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HAWAII TSUNAMI WARNING SYSTEM: EMERGENCY RESPONSE and TSUNAMI PREPAREDNESS PowerPoint Presentation
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HAWAII TSUNAMI WARNING SYSTEM: EMERGENCY RESPONSE and TSUNAMI PREPAREDNESS

HAWAII TSUNAMI WARNING SYSTEM: EMERGENCY RESPONSE and TSUNAMI PREPAREDNESS

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HAWAII TSUNAMI WARNING SYSTEM: EMERGENCY RESPONSE and TSUNAMI PREPAREDNESS

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  1. HAWAIITSUNAMIWARNINGSYSTEM:EMERGENCY RESPONSE and TSUNAMI PREPAREDNESS Brian Yanagi, IOC International Tsunami Information Centre

  2. Major Natural Disaster Fatalities in Hawaii during the 20th Century • 13 Pacific-wide tsunamis hit the Hawaiian Islands. • The three most destructive tsunamis caused a combined total of 222 deaths and hundreds of injuries: • April 1, 1946 (Aleutian Islands) • May 23, 1960 (Chile) • November 29, 1975 (Kalapana)

  3. Hilo, April 1946

  4. Hilo, May 1960

  5. PTWC AND HAWAII AS EXAMPLE OF END-TO-END SYSTEM • HAWAII DID TSUNAMI HAZARD ASSESSMENTS IN THE 1970’s AND CONTINUE TO UPDATE • TSUNAMI EVACUATION ZONES PUBLISHED IN TELEPHONE BOOKS • PUBLIC EDUCATION PROGRAMS IN PLACE INCLUDING A “TSUNAMI AWARENESS MONTH” • STATE AND COUNTIES RECEIVE PTWC BULLETINS BY MULTIPLE MEANS • PUBLIC IS NOTIFIED BY MULTIPLE MEANS: SIRENS, RADIO, TELEVISION, AIRPLANES

  6. PTWC AND HAWAII AS EXAMPLE OF END-TO-END SYSTEM • COUNTIES PARTICIPATE IN NWS TSUNAMI-READY PROGRAM • STATE CONDUCTS SEMI-ANNUAL TSUNAMI EXERCISES • STATE AND COUNTIES HAVE PRE-ESTABLISHEDPROCEDURES FOR CARRYING OUT TSUNAMI EVACUATIONS AND RESPONSE WITH POLICE, FIRE, AND OTHER DEPARTMENTS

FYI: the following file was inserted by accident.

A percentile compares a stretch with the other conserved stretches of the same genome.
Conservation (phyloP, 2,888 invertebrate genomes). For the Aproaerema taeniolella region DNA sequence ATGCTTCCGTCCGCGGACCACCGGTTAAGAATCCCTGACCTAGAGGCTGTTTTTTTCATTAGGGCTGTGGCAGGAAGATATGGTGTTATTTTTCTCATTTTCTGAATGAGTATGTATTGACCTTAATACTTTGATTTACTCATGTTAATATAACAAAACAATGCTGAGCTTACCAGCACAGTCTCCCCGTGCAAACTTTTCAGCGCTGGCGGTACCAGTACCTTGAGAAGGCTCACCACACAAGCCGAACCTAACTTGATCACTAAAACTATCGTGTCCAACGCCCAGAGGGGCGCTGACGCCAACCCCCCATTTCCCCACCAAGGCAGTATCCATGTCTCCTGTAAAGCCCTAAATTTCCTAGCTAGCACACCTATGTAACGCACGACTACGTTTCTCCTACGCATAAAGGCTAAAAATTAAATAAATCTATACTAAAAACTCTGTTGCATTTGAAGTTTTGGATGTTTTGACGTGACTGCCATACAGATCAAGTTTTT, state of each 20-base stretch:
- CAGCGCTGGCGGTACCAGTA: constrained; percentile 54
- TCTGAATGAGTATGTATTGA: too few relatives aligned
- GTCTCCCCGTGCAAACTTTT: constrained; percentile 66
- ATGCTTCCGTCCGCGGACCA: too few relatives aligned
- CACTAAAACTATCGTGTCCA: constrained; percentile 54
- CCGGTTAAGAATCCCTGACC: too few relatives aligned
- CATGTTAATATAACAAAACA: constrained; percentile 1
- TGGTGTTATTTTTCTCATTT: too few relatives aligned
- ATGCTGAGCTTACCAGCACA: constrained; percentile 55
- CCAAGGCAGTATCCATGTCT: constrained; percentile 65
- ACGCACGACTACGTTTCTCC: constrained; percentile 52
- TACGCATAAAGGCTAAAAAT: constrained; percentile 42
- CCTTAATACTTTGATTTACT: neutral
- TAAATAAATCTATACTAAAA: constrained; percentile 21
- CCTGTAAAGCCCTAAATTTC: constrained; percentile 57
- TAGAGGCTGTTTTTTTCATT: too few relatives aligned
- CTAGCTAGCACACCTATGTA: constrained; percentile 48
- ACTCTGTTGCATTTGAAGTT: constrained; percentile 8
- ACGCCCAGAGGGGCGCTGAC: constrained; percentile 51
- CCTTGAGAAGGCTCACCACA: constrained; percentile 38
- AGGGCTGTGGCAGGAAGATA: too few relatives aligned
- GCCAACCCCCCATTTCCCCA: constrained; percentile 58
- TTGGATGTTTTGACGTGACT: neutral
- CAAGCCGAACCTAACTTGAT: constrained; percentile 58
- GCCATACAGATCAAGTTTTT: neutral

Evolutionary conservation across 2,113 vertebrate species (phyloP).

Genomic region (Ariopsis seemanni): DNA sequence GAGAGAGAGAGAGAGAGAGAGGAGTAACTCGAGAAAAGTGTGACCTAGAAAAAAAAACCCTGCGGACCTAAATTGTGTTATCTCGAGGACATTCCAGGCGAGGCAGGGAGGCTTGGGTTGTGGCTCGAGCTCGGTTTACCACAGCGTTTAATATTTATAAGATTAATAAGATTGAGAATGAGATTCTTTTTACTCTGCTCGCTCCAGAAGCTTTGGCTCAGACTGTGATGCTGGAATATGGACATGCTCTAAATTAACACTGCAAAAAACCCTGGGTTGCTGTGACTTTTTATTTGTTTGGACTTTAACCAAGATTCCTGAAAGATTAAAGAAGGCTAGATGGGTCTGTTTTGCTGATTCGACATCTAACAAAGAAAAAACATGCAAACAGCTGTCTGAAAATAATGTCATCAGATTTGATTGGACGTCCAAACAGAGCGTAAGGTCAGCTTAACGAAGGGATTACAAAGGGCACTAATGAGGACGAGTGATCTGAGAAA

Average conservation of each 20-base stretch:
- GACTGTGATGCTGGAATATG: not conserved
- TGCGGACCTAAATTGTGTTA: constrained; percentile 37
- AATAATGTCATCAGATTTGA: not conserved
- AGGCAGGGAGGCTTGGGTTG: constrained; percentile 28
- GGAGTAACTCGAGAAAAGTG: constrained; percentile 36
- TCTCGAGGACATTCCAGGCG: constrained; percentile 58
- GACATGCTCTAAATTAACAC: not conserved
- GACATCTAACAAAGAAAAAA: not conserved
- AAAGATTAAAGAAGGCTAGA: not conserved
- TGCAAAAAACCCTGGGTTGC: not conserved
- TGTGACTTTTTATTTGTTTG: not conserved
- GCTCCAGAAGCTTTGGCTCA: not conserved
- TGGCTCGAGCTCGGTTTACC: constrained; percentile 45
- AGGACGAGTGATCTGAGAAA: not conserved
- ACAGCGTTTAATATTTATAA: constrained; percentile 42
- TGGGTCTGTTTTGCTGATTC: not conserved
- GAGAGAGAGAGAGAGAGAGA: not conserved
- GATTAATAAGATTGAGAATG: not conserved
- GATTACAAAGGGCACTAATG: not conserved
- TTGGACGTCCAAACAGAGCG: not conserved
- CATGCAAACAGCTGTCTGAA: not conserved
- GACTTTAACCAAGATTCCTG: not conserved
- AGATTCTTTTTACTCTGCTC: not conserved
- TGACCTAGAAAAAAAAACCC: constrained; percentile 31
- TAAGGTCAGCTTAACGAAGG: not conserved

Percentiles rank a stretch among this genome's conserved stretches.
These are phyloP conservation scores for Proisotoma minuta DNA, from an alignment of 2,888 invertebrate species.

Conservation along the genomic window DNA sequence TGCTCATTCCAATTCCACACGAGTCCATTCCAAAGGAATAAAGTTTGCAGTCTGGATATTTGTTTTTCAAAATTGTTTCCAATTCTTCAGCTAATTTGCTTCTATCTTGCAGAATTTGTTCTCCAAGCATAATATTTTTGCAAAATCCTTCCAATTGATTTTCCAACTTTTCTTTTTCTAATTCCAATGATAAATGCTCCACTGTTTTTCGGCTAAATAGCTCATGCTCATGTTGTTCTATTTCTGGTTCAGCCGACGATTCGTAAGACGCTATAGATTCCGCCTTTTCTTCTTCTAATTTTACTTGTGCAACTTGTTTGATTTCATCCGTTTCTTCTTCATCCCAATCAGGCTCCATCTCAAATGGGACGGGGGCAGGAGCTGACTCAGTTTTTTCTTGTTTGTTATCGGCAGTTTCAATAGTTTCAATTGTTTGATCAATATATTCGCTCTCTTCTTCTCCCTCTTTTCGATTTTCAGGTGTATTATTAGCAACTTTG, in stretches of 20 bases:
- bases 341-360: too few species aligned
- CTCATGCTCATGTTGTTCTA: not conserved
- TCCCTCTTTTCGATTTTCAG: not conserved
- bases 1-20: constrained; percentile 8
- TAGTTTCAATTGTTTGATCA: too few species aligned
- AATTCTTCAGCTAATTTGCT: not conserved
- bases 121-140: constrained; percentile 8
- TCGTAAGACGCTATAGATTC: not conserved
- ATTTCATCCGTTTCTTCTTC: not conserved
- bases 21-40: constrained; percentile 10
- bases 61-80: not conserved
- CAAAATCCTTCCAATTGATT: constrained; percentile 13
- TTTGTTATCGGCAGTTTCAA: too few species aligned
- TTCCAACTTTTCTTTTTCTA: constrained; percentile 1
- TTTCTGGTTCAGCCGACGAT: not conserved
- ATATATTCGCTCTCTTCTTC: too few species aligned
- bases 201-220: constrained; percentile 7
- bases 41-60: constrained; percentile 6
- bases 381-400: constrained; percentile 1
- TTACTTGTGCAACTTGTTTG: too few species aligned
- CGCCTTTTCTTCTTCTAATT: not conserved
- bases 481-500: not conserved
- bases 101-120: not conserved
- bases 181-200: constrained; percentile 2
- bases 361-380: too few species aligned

7. PTWC AND HAWAII AS EXAMPLE OF END-TO-END SYSTEM • STATE ORGANIZES AND HOLDS SEMI-ANNUAL STAKEHOLDERS MEETINGS OF ITS TSUNAMI TECHNICAL REVIEW COMMITTEE THAT INCLUDES PTWC, EMERGENCY MANAGERS, EMERGENCY RESPONDERS, AND SCIENTISTS • STATE OF HAWAII AND ITS COUNTIES HAVE EXPERTS THAT SERVE AS TSUNAMI ADVISORS • HAWAII PARTICIPATES IN THE U.S. NATIONAL TSUNAMI HAZARD MITIGATION PROGRAM

  8. Hawaii Civil Defense System MISSION • Minimize loss of life and property • Provide for welfare & safety of citizens • Restore vital services • Provide for continuity of government • Manage resources for recovery AUTHORITIES • Federal, State laws • Governor’s Directive to lead Emergency Response

  9. Pre-Event Preparedness Mitigation Plans Information Training Education Resources Insurance Coverage Regulations Codes Legislation Comprehensive Emergency Management Response Recovery Funding Loans Grants Assistance Insurance Alert Notification Law Enforcement Fire/Rescue Medical Utilities Post-Event

  10. Hawaii Civil Defense System Federal Agencies State Agencies County Agencies Private Supporting Agencies

  11. Emergency Communications Sirens Emergency Alert System Radios Telephones/Hotlines Wire Data Systems Satellite

  12. Statewide Siren Warning System • 356 total sirens Statewide: • Kauai 47 • Oahu 176 • Maui 66 • Big Island 67 • All sirens are radio controlled. • New sirens are solar powered.

  13. How it Works(Emergency Alert System, EAS): BROADCASTERS Audio & Crawlers Audio Activated by: National Weather Service State Civil Defense County Civil Defense EAS Audio & Alarm

  14. Emergency Alert System (EAS) - SCD EOC initiates public message, - Transmits immediately by dedicated microwave link - Designated radio stations - neighbor islands - TV broadcasts (crawlers) originate from Honolulu